US Federal food officials have matched a bacterial strain found on fresh jalapenos in a Texas distribution plant to the strain responsible for what has become the nation’s largest food-borne outbreak in the past decade.
The strain found on the jalapenos, Salmonella Saintpaul, was a genetic match to the strain found in lab tests of many of the 1,251 people who have become sick from salmonella poisoning over the past three months.
It was the first time officials had found the strain on fresh produce. But the discovery still does not tell investigators whether the contamination occurred in Mexico, where the peppers were grown, or at the distribution center in McAllen, Texas. The contamination might also have occurred somewhere in between, David Acheson of the Food and Drug Administration (FDA) said on Monday in a conference call with reporters.
The agency is warning consumers not to eat fresh jalapeno peppers or foods containing them. The small-scale distribution plant, Agricola Zaragoza, initiated a recall of jalapenos, Acheson said, the associate commissioner of foods for the agency. But it is unlikely that the recall will account for all contaminated produce on the market because the McAllen distribution network was so small.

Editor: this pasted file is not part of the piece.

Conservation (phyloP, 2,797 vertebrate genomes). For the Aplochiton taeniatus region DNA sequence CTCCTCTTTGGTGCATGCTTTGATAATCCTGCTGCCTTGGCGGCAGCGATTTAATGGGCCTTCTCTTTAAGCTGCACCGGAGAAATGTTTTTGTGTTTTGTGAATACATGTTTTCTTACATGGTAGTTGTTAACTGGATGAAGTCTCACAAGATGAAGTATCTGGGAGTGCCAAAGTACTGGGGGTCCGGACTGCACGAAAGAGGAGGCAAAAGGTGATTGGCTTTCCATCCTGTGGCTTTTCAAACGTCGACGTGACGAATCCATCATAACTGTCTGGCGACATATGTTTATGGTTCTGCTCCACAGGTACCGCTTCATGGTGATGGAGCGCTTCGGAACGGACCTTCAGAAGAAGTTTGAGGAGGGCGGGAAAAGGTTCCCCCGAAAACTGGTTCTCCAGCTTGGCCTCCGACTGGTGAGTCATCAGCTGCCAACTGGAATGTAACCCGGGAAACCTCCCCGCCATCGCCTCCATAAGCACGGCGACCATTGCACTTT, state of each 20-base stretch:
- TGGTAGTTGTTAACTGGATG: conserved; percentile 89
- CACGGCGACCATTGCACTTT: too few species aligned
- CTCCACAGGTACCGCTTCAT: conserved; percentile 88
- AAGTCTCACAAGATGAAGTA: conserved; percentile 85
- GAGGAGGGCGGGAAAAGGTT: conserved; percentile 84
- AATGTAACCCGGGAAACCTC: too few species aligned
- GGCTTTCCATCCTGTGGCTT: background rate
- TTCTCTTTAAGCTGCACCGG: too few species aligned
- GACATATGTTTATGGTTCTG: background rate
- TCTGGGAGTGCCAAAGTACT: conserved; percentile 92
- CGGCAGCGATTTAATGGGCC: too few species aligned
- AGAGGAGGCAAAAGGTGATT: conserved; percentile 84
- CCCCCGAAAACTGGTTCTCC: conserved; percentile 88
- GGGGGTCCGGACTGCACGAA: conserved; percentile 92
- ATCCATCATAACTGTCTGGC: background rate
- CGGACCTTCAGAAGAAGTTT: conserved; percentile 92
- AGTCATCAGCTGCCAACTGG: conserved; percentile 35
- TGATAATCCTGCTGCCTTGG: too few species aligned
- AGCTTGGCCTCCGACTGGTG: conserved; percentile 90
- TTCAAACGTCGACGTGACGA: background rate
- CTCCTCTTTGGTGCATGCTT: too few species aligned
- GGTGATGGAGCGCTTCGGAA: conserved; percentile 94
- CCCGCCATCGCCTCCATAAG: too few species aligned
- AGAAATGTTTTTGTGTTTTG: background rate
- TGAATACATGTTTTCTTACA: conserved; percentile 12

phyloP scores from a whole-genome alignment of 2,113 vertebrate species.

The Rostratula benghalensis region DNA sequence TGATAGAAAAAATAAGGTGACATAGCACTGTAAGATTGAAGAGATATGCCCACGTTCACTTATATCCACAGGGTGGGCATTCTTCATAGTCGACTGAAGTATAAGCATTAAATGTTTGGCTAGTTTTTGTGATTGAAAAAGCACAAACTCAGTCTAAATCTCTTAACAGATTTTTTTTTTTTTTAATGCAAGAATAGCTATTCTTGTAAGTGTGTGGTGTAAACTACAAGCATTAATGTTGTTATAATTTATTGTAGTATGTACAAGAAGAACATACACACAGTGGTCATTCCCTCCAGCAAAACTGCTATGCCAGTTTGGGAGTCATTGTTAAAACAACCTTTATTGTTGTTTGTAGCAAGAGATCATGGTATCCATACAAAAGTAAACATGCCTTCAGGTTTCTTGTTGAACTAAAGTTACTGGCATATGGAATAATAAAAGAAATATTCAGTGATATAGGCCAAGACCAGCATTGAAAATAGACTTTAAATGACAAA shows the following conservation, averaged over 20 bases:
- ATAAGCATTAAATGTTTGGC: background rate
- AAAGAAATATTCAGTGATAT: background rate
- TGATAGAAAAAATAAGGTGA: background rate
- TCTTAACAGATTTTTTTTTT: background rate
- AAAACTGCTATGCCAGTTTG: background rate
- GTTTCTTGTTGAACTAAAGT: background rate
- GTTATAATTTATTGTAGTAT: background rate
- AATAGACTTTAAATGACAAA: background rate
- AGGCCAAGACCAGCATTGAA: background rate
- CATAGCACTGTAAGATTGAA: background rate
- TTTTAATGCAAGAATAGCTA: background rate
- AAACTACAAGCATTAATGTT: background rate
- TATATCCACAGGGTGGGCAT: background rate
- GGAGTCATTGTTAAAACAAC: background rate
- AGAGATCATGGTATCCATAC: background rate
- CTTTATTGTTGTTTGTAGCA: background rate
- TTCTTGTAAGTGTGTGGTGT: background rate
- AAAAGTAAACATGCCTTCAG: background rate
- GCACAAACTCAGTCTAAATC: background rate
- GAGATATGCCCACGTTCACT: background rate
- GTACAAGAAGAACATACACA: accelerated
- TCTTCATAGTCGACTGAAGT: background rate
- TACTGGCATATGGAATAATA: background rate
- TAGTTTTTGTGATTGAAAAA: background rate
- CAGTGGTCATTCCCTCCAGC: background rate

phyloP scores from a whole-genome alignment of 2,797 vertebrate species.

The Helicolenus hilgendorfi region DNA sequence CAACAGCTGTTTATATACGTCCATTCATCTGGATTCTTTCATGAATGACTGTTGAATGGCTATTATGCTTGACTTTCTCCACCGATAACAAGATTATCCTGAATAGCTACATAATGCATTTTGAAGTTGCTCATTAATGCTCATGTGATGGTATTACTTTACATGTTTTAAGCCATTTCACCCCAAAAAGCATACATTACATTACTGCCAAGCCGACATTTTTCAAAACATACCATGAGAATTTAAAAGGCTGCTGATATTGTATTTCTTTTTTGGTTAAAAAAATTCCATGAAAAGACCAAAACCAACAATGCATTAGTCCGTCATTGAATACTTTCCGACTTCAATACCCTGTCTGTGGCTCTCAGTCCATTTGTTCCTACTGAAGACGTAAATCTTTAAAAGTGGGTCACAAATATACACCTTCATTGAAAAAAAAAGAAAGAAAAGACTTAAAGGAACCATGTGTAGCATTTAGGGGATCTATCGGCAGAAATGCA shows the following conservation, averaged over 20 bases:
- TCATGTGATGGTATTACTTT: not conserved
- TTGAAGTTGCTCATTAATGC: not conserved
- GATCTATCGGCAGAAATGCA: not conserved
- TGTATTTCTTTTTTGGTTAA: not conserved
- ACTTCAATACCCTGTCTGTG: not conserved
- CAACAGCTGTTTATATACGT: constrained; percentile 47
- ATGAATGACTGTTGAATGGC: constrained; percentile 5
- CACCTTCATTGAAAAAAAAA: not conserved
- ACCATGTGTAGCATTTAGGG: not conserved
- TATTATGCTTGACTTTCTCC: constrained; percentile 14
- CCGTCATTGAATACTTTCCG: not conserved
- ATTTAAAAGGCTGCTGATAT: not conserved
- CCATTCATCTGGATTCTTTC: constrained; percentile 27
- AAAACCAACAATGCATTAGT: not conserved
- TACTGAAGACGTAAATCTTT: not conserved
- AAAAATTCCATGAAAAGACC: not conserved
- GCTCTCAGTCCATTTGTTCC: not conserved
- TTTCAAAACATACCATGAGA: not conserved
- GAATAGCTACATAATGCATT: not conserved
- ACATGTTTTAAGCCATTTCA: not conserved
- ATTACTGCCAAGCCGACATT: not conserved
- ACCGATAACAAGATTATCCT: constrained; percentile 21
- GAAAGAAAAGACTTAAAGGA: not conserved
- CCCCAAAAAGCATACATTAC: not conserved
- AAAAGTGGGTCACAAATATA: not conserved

Robert Tauxe of the federal Centers for Disease Control and Prevention said the salmonella outbreak, which hospitalized at least 229 people, was continuing.
“We are still getting new cases reported, and do not believe that it has ended at this point,” he said. On Thursday, the FDA lifted its six-week warning to consumers to avoid certain raw tomatoes, which had been linked to the outbreak after initial epidemiological studies. Michael Hansen, senior scientist for Consumers Union, said the agency did “the precautionary thing” by warning consumers not to eat those tomatoes.
Several other experts in food safety said the lag in finding the source of the contamination reflected the government and the industry’s weak ability to track the source of problems in the nation’s food supply.
“The recent situation shows that we have deficiencies in the system,” Michael Doyle said, the director of the Center for Food Safety at the University of Georgia. “My experience with the industry is that in part, certain segments of the industry would rather not have food trace-back.”
David Kessler, an FDA commissioner in the 1990s, said that “the agency needs to put the industry on notice that it has to develop a full trace-back system by a specific date.”